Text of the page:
May 23, 2016 - From the May, 2016 issue

ULI-LA Forum: LA City Leaders Collaborate to Improve Planning and Development Process

On April 20, the Urban Land Institute-Los Angeles (ULI-LA) hosted a forum on the City of Los Angeles’ current best practices for development project approval and implementation as part of an ongoing series highlighting the region’s preeminent land-use challenges and opportunities. Moderated by TPR publisher David Abel, key city departmental managers and officials discussed improvements to each of their respective organizations and explained their vision for a collaborative approval process that reduces obstacles for developers. The speakers included Ray Chan, newly appointed Deputy Mayor for Economic Development; Vince Bertoni, Director of Planning for the City of Los Angeles; Joel Jacinto, Board of Los Angeles Public Works Commissioner; John Vidovich, Deputy Chief and Fire Marshal, Los Angeles Fire Department; Marvin Moon, Electrical Engineering Chief, Los Angeles Department of Water & Power. TPR presents highlights from the morning’s conversation.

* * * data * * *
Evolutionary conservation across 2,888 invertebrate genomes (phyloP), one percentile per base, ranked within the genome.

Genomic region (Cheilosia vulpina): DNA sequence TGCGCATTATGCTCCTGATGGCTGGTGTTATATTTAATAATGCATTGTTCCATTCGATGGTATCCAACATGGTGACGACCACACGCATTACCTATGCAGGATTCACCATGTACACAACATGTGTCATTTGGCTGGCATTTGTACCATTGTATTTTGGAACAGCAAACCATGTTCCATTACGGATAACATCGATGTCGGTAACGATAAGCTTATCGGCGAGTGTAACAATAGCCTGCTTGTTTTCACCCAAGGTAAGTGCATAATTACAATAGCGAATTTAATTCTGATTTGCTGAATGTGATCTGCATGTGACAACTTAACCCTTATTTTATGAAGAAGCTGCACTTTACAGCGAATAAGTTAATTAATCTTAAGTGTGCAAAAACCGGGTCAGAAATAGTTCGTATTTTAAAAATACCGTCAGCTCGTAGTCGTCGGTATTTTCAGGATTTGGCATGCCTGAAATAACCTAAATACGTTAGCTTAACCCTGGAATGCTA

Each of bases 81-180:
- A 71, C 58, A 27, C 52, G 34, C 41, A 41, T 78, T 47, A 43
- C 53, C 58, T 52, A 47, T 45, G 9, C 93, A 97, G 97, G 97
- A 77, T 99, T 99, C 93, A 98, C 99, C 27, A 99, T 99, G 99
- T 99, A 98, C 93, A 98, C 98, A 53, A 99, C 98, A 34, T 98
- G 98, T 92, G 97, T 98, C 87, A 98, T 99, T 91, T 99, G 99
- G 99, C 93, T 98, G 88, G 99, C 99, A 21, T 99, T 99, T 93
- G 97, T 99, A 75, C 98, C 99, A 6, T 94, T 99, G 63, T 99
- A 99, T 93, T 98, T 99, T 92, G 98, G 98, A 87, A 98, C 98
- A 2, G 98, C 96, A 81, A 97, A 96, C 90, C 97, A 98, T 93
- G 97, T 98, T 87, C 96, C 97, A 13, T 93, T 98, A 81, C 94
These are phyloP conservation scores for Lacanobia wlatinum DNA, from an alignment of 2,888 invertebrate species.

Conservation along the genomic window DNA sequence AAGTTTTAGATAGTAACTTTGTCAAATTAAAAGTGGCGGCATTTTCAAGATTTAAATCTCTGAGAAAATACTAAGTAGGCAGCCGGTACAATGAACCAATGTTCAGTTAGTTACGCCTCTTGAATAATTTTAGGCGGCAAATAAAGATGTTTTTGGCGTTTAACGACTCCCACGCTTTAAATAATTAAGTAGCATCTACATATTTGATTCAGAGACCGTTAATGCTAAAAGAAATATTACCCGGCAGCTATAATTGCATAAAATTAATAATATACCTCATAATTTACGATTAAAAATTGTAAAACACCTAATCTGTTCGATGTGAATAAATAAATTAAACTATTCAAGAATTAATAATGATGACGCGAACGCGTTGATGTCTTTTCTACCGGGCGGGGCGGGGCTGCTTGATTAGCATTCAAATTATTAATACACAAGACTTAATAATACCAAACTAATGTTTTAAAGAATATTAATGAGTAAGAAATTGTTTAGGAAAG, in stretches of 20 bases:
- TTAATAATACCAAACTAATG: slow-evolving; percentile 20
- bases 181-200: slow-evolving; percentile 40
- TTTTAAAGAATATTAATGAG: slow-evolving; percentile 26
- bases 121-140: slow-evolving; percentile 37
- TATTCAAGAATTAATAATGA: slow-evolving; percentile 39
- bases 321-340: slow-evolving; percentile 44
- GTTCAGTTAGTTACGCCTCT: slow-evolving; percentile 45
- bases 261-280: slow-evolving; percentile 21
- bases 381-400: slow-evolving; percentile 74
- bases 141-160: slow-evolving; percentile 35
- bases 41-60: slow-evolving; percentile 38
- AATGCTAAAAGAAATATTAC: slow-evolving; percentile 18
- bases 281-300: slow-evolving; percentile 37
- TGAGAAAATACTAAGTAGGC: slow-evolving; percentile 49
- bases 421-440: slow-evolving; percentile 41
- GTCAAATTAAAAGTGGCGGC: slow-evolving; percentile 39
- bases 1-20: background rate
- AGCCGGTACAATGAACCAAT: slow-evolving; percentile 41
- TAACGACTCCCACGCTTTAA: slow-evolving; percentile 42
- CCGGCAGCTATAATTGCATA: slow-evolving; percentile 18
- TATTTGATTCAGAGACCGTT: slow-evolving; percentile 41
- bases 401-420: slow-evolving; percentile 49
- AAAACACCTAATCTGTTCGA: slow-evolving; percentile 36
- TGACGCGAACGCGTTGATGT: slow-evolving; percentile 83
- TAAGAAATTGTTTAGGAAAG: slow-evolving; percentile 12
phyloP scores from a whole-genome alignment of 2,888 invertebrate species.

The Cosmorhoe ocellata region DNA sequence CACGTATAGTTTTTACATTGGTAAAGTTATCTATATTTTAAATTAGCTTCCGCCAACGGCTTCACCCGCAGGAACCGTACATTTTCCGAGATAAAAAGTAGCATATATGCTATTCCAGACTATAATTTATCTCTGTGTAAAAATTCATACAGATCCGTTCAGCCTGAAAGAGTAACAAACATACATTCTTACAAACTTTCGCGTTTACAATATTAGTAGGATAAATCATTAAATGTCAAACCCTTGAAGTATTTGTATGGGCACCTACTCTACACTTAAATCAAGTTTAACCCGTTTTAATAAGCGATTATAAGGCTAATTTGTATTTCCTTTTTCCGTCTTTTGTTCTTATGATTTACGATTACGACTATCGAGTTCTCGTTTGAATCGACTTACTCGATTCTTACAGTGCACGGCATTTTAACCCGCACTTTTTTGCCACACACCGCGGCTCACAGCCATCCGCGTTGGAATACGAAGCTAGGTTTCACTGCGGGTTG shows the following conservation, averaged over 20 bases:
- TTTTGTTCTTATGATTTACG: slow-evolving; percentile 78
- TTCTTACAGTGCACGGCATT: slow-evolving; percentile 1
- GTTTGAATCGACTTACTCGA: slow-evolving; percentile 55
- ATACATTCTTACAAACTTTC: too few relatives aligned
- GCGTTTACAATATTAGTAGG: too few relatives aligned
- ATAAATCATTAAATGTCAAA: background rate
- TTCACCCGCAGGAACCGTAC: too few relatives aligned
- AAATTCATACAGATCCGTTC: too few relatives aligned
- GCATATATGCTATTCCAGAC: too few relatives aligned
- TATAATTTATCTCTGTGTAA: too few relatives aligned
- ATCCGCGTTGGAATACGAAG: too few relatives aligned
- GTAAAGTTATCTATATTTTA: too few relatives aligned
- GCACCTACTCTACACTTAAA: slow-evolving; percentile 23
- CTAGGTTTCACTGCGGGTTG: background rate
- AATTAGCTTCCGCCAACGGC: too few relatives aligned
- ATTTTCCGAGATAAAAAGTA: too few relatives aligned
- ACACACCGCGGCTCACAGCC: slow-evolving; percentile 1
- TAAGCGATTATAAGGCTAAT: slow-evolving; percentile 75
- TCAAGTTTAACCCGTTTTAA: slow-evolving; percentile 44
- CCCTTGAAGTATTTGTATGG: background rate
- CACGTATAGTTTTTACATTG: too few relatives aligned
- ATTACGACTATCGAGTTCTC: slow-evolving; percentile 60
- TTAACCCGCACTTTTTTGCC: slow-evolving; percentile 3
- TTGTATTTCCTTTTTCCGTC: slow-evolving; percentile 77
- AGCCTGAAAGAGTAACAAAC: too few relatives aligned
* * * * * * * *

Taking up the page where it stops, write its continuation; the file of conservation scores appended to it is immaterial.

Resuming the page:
Ray Chan

“I’m not interested in necessarily having more staff, as much as having staff that is doing things differently” —Vince Bertoni, Director of Planning, City of Los Angeles

David Abel: Over the last decade, there have been intermittent proposals for LA City planning and building department reforms. One aimed at speeding project approvals through the city’s processes was termed “12 to 2”;  another was a proposal to merge Building & Safety with Planning. Ray Chan, what’s different about “reform” this year?

Ray Chan: The difference is that “12 to 2” didn’t happen, and the merger didn’t work. But partnership does.

We have to understand that LA is a big city, but people don’t need to come to LA to build because we’re famous or because we have good weather. We must attract them to come. We have to understand that the role of the city in development has changed. Before, we were about safety. Now, it is safety and economic development.